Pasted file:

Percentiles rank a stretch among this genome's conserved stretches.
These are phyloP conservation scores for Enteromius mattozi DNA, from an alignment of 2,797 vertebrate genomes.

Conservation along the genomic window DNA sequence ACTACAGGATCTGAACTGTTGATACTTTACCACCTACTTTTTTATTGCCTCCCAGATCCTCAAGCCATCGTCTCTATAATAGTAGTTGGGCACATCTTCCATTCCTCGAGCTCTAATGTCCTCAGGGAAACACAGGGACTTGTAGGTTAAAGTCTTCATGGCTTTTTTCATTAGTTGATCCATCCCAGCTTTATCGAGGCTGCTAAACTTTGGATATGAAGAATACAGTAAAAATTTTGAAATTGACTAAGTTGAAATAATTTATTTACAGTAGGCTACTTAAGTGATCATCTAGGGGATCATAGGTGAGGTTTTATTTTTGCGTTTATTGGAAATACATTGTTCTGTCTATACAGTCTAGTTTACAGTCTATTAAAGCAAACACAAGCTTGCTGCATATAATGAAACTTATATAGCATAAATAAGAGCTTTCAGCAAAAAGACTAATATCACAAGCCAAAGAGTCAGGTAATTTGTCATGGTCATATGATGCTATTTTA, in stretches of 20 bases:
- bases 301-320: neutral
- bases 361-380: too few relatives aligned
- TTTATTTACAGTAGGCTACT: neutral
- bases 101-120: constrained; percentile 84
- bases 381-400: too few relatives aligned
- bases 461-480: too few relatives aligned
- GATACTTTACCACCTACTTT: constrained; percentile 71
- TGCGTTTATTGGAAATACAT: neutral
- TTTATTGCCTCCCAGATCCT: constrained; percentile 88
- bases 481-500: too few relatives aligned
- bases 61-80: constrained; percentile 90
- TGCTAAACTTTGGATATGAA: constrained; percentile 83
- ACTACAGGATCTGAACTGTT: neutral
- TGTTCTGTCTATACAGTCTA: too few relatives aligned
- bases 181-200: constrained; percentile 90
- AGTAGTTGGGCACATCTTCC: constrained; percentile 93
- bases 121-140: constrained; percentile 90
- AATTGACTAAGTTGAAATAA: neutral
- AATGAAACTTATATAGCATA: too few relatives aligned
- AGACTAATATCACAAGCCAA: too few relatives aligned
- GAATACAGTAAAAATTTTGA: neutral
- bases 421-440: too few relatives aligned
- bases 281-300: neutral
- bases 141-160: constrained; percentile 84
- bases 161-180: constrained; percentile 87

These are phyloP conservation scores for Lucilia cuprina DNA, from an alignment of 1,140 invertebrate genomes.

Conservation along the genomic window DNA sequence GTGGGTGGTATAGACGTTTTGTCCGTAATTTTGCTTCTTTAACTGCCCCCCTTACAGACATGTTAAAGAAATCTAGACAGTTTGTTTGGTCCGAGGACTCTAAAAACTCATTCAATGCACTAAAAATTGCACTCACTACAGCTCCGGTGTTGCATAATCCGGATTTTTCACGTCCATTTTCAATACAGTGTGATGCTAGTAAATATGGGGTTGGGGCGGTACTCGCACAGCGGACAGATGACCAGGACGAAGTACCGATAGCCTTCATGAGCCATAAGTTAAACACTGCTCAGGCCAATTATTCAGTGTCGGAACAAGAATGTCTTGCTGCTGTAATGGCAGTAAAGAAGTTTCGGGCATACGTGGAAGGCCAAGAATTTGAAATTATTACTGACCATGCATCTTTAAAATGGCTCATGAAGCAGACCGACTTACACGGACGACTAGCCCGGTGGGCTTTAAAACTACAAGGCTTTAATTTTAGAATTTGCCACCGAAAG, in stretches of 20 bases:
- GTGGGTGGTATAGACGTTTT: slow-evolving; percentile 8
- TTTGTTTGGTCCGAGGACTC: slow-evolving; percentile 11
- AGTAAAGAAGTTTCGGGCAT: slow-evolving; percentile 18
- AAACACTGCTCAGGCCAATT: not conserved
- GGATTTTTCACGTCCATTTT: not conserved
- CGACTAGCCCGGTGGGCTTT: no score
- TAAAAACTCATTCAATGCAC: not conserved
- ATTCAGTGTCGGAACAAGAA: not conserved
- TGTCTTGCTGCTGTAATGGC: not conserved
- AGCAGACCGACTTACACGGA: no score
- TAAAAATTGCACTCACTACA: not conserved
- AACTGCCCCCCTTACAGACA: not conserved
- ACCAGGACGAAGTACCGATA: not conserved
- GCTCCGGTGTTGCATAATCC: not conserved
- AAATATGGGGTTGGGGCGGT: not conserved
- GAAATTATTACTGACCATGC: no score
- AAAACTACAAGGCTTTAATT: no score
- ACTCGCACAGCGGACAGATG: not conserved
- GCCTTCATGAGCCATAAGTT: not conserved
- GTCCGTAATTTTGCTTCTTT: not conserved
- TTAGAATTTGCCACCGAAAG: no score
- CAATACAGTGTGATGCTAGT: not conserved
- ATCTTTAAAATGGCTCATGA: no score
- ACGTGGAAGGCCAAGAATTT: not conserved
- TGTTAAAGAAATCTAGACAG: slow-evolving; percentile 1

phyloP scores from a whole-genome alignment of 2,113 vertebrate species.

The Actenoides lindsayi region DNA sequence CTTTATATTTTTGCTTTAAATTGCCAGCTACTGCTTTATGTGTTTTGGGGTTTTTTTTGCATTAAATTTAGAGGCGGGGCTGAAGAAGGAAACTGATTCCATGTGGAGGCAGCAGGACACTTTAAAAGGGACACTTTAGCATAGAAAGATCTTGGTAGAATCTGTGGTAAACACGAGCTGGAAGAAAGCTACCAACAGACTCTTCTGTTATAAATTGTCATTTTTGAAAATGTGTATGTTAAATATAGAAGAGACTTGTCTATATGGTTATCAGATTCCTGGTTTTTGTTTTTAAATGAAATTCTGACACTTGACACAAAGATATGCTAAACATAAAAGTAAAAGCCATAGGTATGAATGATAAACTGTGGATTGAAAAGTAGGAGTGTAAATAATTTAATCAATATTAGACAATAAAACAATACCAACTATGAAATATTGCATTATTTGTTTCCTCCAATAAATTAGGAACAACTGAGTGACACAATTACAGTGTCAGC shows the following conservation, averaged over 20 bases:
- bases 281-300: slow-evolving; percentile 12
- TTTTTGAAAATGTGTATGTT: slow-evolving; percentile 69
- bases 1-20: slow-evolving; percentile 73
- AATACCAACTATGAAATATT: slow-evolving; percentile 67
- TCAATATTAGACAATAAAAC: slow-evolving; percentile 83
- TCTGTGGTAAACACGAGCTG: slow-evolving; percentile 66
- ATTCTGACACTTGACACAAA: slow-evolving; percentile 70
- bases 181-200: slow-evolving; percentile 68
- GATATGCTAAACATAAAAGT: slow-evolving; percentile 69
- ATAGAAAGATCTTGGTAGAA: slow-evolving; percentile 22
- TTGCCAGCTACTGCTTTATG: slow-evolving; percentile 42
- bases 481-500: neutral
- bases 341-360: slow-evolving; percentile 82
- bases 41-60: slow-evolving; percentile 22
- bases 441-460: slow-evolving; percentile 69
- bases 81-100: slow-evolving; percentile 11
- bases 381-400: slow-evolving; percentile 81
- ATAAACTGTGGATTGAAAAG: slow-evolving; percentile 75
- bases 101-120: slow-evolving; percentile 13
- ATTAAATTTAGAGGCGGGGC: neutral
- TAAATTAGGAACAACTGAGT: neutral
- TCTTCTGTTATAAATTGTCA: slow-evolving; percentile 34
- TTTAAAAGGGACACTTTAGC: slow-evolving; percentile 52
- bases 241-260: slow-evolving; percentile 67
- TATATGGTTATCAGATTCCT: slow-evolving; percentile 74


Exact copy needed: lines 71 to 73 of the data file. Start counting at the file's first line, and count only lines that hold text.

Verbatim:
- bases 41-60: slow-evolving; percentile 22
- bases 441-460: slow-evolving; percentile 69
- bases 81-100: slow-evolving; percentile 11